Not sure what I should take from your post, other than keep trying and tweaking things, which I am already doing. If you would take the scene, leave the ring and camera in place and tweak any of the lights or materials and show me how to get a good product render, I'd appreciate it. Otherwise, posting abstract renders showing other things Maxwell can do or turning the ring away from the camera and underexposing it, while nice, is not helping me.
By Polyxo
#372152
emarvets,
I think you are either unappreciative or simply not yet able to extract the quality in advice given.
Several people have sat down in various threads you opened, they analyzed your work or set up own samples.
These are all strangers, quite friendly strangers.
Reading books about photography is great advice.When looking at the photographs you posted one also here
can observe, that all basic factors which make a good product shot weren't acknowledged.
I'm not out to give you a hard time. What you experience is perfectly fine and normal - creating awesome
photos as well as creating cool product renderings both require a lot of training and rendering clearly is a
lot harder. One can not learn all relevant stuff within just a few months - those who say that either sell that
software or are braggers. It's also a complete illusion to think that one could come along without solid skills in
image editing. A bit of retouching may sell mediocre rendering and one also needs to be able to create own textures.

The last posts of rustebergs, could have led you to the conclusion to look at simplified scenes first.
Open a lab, look at things in isolation! What are conditions to make stones sparkle the way you want them?

It is silly anyway to say that one can not properly render jewelery with Maxwell.
User avatar
By seghier
#372153
sorry because i am not good in english and i can't understand all the posts
if i understand; your want see black faces in small diamonds ?
if this right the solution is very simple
use hdr
the original as background
blur it and use the blured hdr for reflection
for refraction : make the hdr black and white and that give black refraction to diamonds
and play with multilight to get the best result
you must hide the object with material (world)
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By emarvets
#372156
Polyxo wrote:I think you are either unappreciative or simply not yet able to extract the quality in advice given.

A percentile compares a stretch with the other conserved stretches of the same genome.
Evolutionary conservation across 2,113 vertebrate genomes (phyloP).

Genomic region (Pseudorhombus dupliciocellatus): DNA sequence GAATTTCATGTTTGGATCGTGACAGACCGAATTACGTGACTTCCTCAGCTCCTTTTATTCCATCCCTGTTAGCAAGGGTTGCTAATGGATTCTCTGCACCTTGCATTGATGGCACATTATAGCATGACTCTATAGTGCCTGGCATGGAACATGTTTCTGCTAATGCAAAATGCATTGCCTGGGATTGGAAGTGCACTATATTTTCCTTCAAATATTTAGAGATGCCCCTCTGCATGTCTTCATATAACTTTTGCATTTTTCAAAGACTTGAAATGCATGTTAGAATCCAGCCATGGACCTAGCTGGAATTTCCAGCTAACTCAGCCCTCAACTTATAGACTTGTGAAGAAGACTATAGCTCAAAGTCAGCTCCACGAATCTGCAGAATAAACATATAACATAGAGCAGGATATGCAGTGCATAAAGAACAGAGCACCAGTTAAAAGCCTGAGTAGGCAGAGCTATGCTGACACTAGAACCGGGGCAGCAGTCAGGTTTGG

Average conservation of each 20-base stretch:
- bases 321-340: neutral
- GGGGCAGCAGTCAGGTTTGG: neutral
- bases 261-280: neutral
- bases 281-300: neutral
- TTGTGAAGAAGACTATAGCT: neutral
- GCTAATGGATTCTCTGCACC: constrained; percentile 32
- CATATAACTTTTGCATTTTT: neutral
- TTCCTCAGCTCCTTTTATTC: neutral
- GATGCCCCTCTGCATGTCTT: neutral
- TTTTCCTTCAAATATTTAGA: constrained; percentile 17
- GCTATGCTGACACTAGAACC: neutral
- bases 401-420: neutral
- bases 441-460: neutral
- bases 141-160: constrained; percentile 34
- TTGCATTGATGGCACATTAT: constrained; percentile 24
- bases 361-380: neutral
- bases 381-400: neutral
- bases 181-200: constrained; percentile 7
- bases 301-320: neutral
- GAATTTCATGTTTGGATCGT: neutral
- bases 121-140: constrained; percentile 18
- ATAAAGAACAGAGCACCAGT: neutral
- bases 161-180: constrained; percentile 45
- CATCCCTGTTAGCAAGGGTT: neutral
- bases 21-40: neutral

I'm sorry, I'm very frustrated.
Polyxo wrote:Reading books about photography is great advice.
Come on, you don't see how condescending this is? No one even mentions the name of a book, just go read a book. I posted a specific scene, lit with one the of the dozen lighting setups I modeled from reading about photography. In response, I get the abstract. Great advice would be something concrete. "I looked at your scene and your lighting/materials/settings are stupid. Here is how they are supposed to be." I could look at what works, compare it to whatever I'm doing wrong and grow.

seghier, has been working with my scene and offering advice that's helped. From him I've got a couple of new avenues to try with compositions.
Polyxo wrote:When looking at the photographs you posted one also here can observe, that all basic factors which make a good product shot weren't acknowledged.
I'm a jewelry designer, not a photographer. It's definitely a different skillset. If there is some specific criticism about my photographs you would like to offer, I would love to hear it so I can do better in the future. My point of posting them, was to say I would like my render to look half as good as my photos.
Polyxo wrote:It is silly anyway to say that one can not properly render jewelery with Maxwell.
I'm sure Maxwell can render jewelry. I just don't know anyone who can. On an internet where I can find a tutorial for changing an alternator in a 2001 GMC Envoy, there is a complete absence of information on using Maxwell for a 3 stone ring.

When I asked a few jewelry designers about renderers, the answer I got was Maxwell is the best, but it's difficult. Looking back through the jewelry designers forums, I see a lot of guys really excited when they first get Maxwell, and then nothing. I'm not the first person in this position.